Although John does not use the word σπερμά in his appropriation of the image of the seed in 12:25, but rather κόκκος, specifically used for ‘grain’ or ‘seed of plants’ (Liddel & Scott 1968:971), it lies behind his thinking as can be seen in the Prologue:

He came to what was his own, and his own people did not accept him. But to all who received him, who believed in his name, he gave power to become children of God, who were born, not of blood or of the will of the flesh or of the will of man, but of God (1:11-13).

In light of our observations concerning the metaphor of the seed in 12:24-26, what exactly does John mean by human beings becoming ‘children of God’ without the natural assistance of a human father (or mother), and hence without specific human seed or sperm (σπερμά), which they had, in any case, within them? How was this conception and birth mediated in John’s understanding? Would such a birth have been understood as ‘contrafactual’ (as Nicodemus indeed wrongly considers his language to be in 3:4), but having a meaning through its incongruity as Van der Watt argues? Is John’s meaning metaphorical in this sense or does it follow a path of cosmology and ontology understood by John and his contemporaries as ‘scientific’ in a way which is simply different to our own cultural universe of meaning as to what constitutes science. In this case the term metaphor either does not apply or else must be defined differently. Jan van der Watt, in his groundbreaking monograph on metaphor in John’s Gospel, Family of the King: Dynamics of Metaphor in the Gospel according to John (2000), argues that the contra-factual metaphor of birth ἄνωθεν establishes a ‘theory of knowledge’ in which, ‘Proper revelatory knowledge requires spiritual sensitivy’ which contrasts the earthly and spiritual levels (2000:171). In other words, to be born from above ‘can only be experienced by a person (3:8) and cannot be explained in natural terms as Nicodemus endeavours (3:4)’ (Van der Watt 2000:173). This all makes good sense in our post-Enlightenment Western culture of Immanuel Kant’s contrast of ‘practical reason’ and ‘pure reason’ of the empirical and the numinous, but it is not the only way of reading this birth ‘again/from above’.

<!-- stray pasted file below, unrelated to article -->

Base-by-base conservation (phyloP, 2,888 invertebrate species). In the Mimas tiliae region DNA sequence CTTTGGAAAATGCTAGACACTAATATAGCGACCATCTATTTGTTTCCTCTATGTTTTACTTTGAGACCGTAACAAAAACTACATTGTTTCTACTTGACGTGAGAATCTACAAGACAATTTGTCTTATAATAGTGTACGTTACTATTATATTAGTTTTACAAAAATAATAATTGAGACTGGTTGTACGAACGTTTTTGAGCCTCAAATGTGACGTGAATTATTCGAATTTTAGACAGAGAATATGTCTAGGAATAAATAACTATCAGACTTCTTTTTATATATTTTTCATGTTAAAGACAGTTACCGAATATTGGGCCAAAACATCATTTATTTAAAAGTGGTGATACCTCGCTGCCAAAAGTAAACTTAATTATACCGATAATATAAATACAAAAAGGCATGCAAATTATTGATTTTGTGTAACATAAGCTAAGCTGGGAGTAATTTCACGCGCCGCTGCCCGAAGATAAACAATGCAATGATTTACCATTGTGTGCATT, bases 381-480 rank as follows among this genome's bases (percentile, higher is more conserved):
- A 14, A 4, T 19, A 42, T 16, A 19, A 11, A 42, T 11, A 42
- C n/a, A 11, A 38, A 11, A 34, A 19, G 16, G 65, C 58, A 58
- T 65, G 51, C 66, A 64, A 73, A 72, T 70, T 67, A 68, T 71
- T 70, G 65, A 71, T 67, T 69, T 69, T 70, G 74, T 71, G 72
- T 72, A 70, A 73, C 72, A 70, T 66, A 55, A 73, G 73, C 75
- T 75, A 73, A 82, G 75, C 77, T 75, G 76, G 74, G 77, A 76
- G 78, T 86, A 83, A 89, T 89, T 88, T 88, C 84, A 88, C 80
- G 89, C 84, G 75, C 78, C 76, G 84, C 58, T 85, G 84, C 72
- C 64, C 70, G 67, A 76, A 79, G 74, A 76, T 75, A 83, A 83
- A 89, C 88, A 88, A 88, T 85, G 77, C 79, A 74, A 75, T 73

A second line of thinking is suggested by the interpretation of Paul by Troels Engberg-Pedersen’s Cosmology and Self in the Apostle Paul: The Material Spirit (2010; cf. Barrier 2014) that Paul understood the Spirit or spirit to be in some sense material. The Λόγος, in this way of thinking, is not ‘spiritual’ as opposed to material in Van der Watt’s sense. Engberg-Pederson’s hypothesis has been strongly contested by Volker Rabens (2013), among others, but the debate has shown that it is possible to understand Paul in this way. A consequence of such an understanding would be that the kind of seed sown in Jesus’ followers to produce eternal life was spiritual, but also in some sense material or at least ‘bodily’ however strange it sounds to us, and however difficult it was even for Paul to explain it – significantly using the metaphor of seeds and sowing:

So it is with the resurrection of the dead. What is sown (σπείρεται) is perishable, what is raised is imperishable. It is sown (σπείρεται) in dishonour, it is raised in glory. It is sown (σπείρεται) in weakness, it is raised in power. It is sown (σπείρεται) a physical body, it is raised a spiritual body. If there is a physical body, there is also a spiritual body. (1 Cor 15:42-44)